But we haven’t a language to describe it. What we have instead is a language that conspires to avoid it.
These days, we more often hear from those whom Paul Reitter and Chad Wellmon have recently termed “melancholy mandarins”: tenured, typically white, middle-aged, male humanities professors who write publicly of academe’s woes -- its top-heavy administration, its dim-witted, consumer-oriented students. Their stories of disenchantment are variations on a theme: college used to be where, with the help of patient yet eccentric professors, one discovered one’s self. For such mandarins, the soul-guiding purpose of education is incompatible with research-intensive environments or marketing-driven recruiting strategies. This is the source of their melancholy. To them, the contemporary university is not enchanting.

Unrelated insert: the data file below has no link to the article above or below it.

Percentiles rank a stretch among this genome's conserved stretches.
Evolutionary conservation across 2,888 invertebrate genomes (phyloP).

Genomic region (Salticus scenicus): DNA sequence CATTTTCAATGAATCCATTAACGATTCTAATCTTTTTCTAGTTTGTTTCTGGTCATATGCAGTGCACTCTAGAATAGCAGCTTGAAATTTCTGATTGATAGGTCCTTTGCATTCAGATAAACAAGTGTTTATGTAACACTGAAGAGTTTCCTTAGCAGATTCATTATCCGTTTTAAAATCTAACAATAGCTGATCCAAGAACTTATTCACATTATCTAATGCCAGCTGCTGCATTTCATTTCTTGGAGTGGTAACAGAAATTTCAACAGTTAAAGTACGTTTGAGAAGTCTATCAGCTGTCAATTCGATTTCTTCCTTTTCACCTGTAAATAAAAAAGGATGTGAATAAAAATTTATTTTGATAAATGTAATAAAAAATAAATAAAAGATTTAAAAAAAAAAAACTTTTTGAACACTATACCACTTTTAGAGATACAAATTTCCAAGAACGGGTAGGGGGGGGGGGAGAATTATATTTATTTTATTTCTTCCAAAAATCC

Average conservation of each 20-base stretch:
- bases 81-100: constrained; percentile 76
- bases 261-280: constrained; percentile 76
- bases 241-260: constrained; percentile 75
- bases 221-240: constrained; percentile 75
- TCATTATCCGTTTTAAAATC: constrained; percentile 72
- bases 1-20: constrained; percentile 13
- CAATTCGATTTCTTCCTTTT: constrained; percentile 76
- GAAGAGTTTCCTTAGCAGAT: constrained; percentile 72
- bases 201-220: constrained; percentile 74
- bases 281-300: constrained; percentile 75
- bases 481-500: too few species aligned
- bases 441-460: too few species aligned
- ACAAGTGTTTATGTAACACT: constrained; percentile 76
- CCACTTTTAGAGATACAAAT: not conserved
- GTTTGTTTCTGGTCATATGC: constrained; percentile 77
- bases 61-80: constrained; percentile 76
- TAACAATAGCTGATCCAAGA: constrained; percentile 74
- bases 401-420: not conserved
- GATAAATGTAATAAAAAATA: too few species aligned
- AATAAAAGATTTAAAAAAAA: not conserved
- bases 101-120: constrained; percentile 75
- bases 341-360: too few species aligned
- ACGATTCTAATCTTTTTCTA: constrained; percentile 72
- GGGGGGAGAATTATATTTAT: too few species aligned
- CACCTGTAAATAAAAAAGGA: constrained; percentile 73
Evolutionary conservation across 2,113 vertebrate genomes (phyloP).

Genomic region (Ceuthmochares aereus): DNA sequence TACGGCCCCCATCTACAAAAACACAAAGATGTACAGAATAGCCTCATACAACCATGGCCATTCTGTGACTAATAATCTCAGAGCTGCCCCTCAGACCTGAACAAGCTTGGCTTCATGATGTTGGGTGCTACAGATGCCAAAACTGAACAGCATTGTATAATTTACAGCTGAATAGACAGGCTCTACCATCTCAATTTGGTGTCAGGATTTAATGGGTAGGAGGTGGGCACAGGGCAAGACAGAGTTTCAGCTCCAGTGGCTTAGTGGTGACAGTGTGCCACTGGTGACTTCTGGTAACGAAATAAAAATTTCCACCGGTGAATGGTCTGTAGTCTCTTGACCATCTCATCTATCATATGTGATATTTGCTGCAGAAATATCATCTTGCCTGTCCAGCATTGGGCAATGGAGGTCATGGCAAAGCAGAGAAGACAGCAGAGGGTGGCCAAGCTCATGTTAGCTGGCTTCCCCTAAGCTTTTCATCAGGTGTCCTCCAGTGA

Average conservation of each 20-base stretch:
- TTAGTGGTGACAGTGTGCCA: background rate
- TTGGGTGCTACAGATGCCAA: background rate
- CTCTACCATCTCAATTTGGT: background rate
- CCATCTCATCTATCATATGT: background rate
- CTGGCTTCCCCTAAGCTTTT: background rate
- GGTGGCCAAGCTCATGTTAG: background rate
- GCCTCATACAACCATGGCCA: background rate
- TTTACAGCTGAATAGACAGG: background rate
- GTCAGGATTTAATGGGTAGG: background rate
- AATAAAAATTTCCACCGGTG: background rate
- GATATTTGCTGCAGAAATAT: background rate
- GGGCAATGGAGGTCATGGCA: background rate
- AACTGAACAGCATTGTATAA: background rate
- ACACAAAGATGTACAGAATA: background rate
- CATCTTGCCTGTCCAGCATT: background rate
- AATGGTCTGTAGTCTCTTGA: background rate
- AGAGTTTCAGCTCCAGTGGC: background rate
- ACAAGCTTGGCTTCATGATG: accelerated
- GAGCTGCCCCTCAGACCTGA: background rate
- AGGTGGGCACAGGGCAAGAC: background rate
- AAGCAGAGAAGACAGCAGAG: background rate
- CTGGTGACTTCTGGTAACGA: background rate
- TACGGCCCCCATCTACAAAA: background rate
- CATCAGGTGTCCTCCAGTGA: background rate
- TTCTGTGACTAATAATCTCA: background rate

A less cynical analysis by these mandarins could shed light on the nature of academic enchantment. After all, enchantment is by no means consistent. Part of its intimacy comes from its spontaneity. It comes and goes in lulls and can be easily spoiled. The new colleague steps on our turf. The students lose their charm after the first assignment is graded. The time in which an administrator can be seen as a reformer lasts milliseconds.
And higher education has much that is truly disenchanting. At its worst, there’s the fundamental abuse of our enchantment -- the idea that our enchantment can replace a secure job and a living wage. As Miya Tokumitsu masterfully explores in her essay “In the Name of Love,” the promise of enchantment often “shunts aside the labor of others and disguises our own labor to ourselves.”